Kimberly Springer

Social Media/Web

Kimberly is Social Media Producer for Michigan Radio. She's in charge of harmonizing members' and listeners' online and offline experience. After several years of university teaching, Kimberly returned to UM's School of Information for a master's of science degree specializing in social computing, digital engagement, and archival science. She's interested in working with public radio stations and journalists to make optimal use of their archival sound. Her public radio experience includes producing an award-winning series on social activism, The Good Fight, and script writing for the Peabody award-winning series, Will the Circle Be Unbroken. She does have a plan for zombie apocalypse, but she won't tell you what it is. 

Ways to Connect

Michigan Radio

We'd like to thank all of the State of Opportunity and Michigan Radio fans who came out to our first Day of Opportunity

About 76 people volunteered, including Michigan Radio staff from State of Opportunity, our newsroom, and Stateside with Cynthia Canty. We were pleased to welcome volunteers of all ages. 

Volunteers helped three local organizations with a range of tasks, including gardening, weeding, sorting canned goods, stocking shelves, and getting very good with operating a conveyor belt. 

abandoned toy in dump
Geraint Rowland / Flickr

Reports about pollution and environmental degradation can easily seem like something that happens somewhere else.

And when the impact isn't visible on the surface, the health effects can go unchecked and be devastating for children.

In a new State of Opportunity documentary airing this Thursday, Michigan Radio's Lester Graham, looks at the impact of environmental pollution on children who live in poverty. 

Vinoth Chandar / Flickr

This Thursday, we're shifting gears at State of Opportunity.

For our call-in show, we want to talk with you and our invited guests about ways to help at-risk kids break the cycle of poverty. 

People posting to our Facebook conversation so far have been adamant that schools and education are the way to give kids a better chance in life.


Bill Ferriter / for the love of learning

In the run-up to our call-in show for next week, we're looking for alternatives to schools as the solution for breaking the cycle of poverty for Michigan's children.

The point is not that education isn't the answer, but what haven't we tried?

Technology, as we've said before, has its costs and benefits. But when it comes to low-income kids and technology, the assumption is that no money equals no technology.

That assumption is wrong.

Erin Nekervis / Flickr

For the rest of this week and next, we're preparing for our upcoming call-in show

We've focused a lot on schools and education because it's such a huge part of children's and parents' lives. After all, after age five, that's where kids spend most of their time and have formative experiences. 

But when it comes to answering the big questions, do we rely too much on schools? What solutions do we overlook when we put all our eggs in the education basket?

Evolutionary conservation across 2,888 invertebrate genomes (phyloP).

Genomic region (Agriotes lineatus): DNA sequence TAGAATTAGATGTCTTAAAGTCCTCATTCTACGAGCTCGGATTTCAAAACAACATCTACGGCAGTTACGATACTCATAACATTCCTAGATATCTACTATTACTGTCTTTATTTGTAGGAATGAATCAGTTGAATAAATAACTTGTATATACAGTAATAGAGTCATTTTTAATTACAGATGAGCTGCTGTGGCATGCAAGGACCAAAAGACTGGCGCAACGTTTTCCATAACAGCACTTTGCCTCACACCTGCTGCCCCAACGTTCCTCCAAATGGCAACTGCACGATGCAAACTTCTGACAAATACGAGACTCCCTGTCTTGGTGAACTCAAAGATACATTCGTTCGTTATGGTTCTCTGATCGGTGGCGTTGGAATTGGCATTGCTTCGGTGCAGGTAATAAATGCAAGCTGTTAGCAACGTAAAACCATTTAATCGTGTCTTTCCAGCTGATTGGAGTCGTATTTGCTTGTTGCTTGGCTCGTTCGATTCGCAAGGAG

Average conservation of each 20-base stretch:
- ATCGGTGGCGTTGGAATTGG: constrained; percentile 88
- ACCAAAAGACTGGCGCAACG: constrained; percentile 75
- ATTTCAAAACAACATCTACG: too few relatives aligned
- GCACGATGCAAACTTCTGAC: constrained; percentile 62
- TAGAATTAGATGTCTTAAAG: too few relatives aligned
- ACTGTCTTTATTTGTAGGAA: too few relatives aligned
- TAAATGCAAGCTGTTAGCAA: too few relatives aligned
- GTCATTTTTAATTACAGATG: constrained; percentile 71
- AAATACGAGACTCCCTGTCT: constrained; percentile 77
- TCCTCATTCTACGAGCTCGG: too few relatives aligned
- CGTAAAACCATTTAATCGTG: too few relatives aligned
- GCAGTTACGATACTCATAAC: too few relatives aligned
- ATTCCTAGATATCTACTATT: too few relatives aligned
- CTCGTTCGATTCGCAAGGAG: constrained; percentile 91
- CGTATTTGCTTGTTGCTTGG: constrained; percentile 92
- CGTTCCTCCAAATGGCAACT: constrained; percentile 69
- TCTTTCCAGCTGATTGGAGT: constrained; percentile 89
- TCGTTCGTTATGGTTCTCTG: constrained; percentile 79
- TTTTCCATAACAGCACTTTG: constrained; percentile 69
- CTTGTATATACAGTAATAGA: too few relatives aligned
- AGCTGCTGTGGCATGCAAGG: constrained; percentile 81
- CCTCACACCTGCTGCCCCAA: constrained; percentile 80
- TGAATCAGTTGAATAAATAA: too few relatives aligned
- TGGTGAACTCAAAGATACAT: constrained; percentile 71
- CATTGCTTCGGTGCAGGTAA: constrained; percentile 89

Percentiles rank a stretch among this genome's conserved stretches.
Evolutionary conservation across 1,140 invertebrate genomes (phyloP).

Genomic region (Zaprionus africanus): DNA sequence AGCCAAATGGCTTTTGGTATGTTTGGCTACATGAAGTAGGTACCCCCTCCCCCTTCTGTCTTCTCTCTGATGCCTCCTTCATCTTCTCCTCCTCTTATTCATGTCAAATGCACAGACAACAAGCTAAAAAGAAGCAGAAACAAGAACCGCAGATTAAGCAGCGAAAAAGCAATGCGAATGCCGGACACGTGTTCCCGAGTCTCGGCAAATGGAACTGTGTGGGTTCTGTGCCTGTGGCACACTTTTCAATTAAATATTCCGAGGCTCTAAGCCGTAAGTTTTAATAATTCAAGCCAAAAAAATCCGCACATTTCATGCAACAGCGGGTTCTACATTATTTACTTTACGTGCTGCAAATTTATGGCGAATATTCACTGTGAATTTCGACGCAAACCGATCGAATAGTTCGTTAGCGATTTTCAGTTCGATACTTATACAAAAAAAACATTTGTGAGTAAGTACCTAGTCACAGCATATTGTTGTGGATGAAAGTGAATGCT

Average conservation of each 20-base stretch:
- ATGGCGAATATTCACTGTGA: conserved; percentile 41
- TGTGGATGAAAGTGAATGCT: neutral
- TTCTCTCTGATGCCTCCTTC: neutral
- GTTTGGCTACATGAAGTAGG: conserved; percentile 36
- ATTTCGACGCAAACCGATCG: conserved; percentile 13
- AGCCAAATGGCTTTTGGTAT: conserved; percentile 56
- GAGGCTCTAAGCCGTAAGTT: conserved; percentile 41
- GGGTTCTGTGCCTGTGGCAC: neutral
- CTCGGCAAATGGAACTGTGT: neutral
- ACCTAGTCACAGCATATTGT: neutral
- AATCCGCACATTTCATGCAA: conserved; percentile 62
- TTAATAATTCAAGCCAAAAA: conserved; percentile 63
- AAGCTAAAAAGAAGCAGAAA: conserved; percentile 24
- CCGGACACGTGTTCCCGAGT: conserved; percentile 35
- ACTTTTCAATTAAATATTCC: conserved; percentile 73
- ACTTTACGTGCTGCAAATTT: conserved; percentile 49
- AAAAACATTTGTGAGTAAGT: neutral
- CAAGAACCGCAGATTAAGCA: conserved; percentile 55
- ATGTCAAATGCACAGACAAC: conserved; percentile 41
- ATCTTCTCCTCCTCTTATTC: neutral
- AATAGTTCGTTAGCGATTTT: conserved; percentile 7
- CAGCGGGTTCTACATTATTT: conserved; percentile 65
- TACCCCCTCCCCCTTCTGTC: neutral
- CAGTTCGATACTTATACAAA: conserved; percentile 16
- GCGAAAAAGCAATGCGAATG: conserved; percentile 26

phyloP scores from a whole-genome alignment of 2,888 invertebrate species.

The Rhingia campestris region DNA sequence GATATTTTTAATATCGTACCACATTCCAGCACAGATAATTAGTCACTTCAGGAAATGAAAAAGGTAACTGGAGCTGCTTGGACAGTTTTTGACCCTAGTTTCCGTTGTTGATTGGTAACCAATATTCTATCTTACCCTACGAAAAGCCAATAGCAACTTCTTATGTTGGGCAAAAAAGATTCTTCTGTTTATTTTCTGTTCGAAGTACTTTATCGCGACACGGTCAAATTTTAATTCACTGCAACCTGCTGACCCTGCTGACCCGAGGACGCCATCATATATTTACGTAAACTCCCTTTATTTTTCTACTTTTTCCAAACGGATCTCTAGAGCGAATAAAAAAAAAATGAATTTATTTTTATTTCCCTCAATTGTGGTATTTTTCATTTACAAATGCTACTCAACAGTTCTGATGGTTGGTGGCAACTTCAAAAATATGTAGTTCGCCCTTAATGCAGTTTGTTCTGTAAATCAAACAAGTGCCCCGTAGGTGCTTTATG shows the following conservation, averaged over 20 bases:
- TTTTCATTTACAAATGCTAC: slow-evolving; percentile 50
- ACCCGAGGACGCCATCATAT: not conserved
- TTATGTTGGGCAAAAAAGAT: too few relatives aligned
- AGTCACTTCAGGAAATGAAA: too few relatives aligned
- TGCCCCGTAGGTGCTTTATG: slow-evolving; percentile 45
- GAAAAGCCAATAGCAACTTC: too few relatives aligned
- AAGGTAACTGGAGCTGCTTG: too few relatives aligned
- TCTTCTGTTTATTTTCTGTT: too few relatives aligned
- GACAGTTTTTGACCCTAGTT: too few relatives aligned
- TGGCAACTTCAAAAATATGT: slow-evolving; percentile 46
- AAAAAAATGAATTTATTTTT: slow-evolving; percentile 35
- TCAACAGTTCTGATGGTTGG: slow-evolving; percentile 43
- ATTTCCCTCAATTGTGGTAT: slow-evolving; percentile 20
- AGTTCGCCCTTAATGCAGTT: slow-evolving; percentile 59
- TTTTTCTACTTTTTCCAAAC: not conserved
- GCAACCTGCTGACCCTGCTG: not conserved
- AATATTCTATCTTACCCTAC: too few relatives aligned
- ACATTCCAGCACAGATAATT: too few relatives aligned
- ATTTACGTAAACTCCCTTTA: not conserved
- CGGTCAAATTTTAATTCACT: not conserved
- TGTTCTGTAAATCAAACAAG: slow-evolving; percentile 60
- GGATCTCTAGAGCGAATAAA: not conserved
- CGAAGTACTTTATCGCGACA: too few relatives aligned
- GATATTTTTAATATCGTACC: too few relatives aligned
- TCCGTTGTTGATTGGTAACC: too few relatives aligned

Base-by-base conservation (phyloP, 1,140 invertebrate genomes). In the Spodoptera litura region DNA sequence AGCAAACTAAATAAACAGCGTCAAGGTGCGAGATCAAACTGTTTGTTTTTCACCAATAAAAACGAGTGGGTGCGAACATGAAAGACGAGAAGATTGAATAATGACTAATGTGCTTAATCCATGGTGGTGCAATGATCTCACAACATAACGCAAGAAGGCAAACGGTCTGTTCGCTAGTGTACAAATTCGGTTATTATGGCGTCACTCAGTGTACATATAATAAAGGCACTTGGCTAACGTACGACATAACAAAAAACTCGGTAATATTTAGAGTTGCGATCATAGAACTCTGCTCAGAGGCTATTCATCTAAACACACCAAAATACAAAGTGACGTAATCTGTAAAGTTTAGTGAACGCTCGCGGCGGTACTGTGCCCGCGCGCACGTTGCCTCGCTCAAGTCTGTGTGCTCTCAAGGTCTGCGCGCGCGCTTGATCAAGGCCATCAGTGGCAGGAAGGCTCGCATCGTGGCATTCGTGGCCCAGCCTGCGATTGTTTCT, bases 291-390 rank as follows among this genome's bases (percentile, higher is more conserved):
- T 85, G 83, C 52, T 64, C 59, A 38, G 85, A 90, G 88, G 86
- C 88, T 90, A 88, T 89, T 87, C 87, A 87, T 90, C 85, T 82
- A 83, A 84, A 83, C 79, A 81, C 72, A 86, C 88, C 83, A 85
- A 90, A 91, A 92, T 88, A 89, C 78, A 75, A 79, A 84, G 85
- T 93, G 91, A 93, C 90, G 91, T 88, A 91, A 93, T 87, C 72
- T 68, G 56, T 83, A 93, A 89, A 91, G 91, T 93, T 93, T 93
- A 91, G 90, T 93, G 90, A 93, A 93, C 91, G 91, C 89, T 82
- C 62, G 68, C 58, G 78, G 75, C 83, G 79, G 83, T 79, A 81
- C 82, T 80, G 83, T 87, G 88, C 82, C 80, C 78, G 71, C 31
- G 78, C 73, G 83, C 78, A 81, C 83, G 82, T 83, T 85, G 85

One in four of Michigan's children lives in poverty conditions.

U.S. Navy / Wikimedia Commons

A new study on parental involvement with their kids' schooling is making the rounds. Keith Robinson (University of Texas at Austin) and Angel L. Harris (Duke University) wanted to find out whether parent involvement impacted academic achievement.

Here are the factors they looked at, according to Dana Goldstein, from The Atlantic:


We've talked about the digital divide here before at the Technology and Opportunity desk, but usually in terms of class and race.

But what barriers to accessing technology do people with physical, intellectual, cognitive, and developmental disabilities face?

Nearly 15% of kids, that's about 10 million, have a diagnosed developmental disability.

Alan Cleaver / Flickr

Researchers are finding that poor and working class communities are often the test spaces for new surveillance technologies.

State of Opportunity intern and NPR Kroc Fellow Gabrielle Emanuel looked at how poor people are observed through photography and fine art.

But newer technologies, such as closed-circuit television, are also piloted in poor communities before being introduced to communities with more money.

And, more likely, people with greater financial resources have the means to protest invasions of their privacy. The United Kingdom, for example, has one of the most heavily observed populations of any Western nation.

Officials said the cameras were installed in the interest of public safety, but researchers who actually talked to people in poor communities have found that numerous CCTV cameras don't, in fact, make people feel safer. Instead, anxiety is increased.  

As State University of New York at Albany Professor, and author of Digital Dead End: Fighting for Social Justice in the Information Age Virginia Eubanks observes, "Marginalized people are in the dubious position of being both on the cutting edge of surveillance, and stuck in its backwaters."

One of our most popular, and saddest, posts is about the challenges kids face later on in life if they're born to parents who are living in poverty. The disadvantage begins before a child actually enters the world and starts with a lack of prenatal care. Jennifer Guerra and Dustin Dwyer revisit, "The problem with growing up poor" and how it contributes to further inequality gaps later in life.

JD Hancock / Flickr

Michigan Radio brings its monthly Issues & Ale panel discussion to Grand Rapids' Founders Brewery on Wednesday, March 12 from 6:30 p.m. - 8 p.m.

We're asking you about closing the digital divide in education. Do all kids have the access to classroom technologies that they need to be digitally literate and tech-ready?